Here I’ve told memory_profiler to get the memory consumption of the current process over a period of 1 second with a time interval of 0.2 seconds. As PID I’ve given it -1, which is a special number (PIDs are usually positive) that means current process, that is, I’m getting the memory usage of the current Python interpreter. Thus I’m getting around 7MB of memory usage from a plain python interpreter. If I try the same thing on IPython (console) I get 29MB, and if I try the same thing on the IPython notebook it scales up to 44MB.

If you’d like to get the memory consumption of a Python function, then you should specify the function and its arguments in the tuple (f, args, kw). For example:

>>> # define a simple function
>>> def f(a, n=100):
    ...     import time
    ...     time.sleep(2)
    ...     b = [a] * n
    ...     time.sleep(1)
    ...     return b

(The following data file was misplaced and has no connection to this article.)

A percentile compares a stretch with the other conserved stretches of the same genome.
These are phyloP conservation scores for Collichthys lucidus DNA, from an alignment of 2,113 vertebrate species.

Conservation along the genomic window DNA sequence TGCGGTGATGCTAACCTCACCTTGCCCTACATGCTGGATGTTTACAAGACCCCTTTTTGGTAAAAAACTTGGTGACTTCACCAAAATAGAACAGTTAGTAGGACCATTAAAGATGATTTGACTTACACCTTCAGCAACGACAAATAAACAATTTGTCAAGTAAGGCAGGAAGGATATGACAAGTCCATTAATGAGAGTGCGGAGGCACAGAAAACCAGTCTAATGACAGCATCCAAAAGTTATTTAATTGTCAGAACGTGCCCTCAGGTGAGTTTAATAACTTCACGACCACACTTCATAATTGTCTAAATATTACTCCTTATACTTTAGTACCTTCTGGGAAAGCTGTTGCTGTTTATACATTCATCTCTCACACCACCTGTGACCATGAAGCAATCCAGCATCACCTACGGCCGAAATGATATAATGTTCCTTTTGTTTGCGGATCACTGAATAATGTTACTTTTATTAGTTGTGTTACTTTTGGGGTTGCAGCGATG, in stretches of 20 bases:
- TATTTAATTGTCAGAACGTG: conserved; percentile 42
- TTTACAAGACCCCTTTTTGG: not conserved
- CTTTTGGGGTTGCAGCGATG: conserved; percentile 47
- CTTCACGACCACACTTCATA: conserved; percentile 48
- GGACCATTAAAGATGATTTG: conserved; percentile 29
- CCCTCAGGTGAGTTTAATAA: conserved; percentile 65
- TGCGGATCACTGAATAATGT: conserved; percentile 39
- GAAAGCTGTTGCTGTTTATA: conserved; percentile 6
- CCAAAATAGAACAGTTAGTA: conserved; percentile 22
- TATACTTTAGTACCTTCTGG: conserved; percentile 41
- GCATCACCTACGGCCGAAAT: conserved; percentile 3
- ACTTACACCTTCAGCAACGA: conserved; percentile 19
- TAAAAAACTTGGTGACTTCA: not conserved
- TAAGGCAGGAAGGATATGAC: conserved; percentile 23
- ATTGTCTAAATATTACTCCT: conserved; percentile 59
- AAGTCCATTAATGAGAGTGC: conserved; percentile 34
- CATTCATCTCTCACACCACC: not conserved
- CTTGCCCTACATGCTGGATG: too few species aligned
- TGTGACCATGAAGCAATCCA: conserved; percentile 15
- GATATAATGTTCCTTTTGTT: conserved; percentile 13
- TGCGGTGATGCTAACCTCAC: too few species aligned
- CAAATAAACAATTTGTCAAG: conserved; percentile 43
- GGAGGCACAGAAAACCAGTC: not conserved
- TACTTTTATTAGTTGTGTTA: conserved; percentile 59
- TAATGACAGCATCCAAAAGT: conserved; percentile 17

>>> from memory_profiler import memory_usage
>>> memory_usage((f, (1,), {'n' : int(1e6)}))

This will execute the code f(1, n=int(1e6)) and return the memory consumption during this execution.


The output can be redirected to a log file by passing IO stream as parameter to the decorator like @profile(stream=fp)

>>> fp=open('memory_profiler.log','w+')
>>> @profile(stream=fp)
>>> def my_func():
    ...     a = [1] * (10 ** 6)
    ...     b = [2] * (2 * 10 ** 7)
    ...     del b
    ...     return a

For details refer: examples/

Reporting via logger Module:

Sometime it would be very convenient to use logger module specially when we need to use RotatingFileHandler.

The output can be redirected to logger module by simply making use of LogFile of memory profiler module.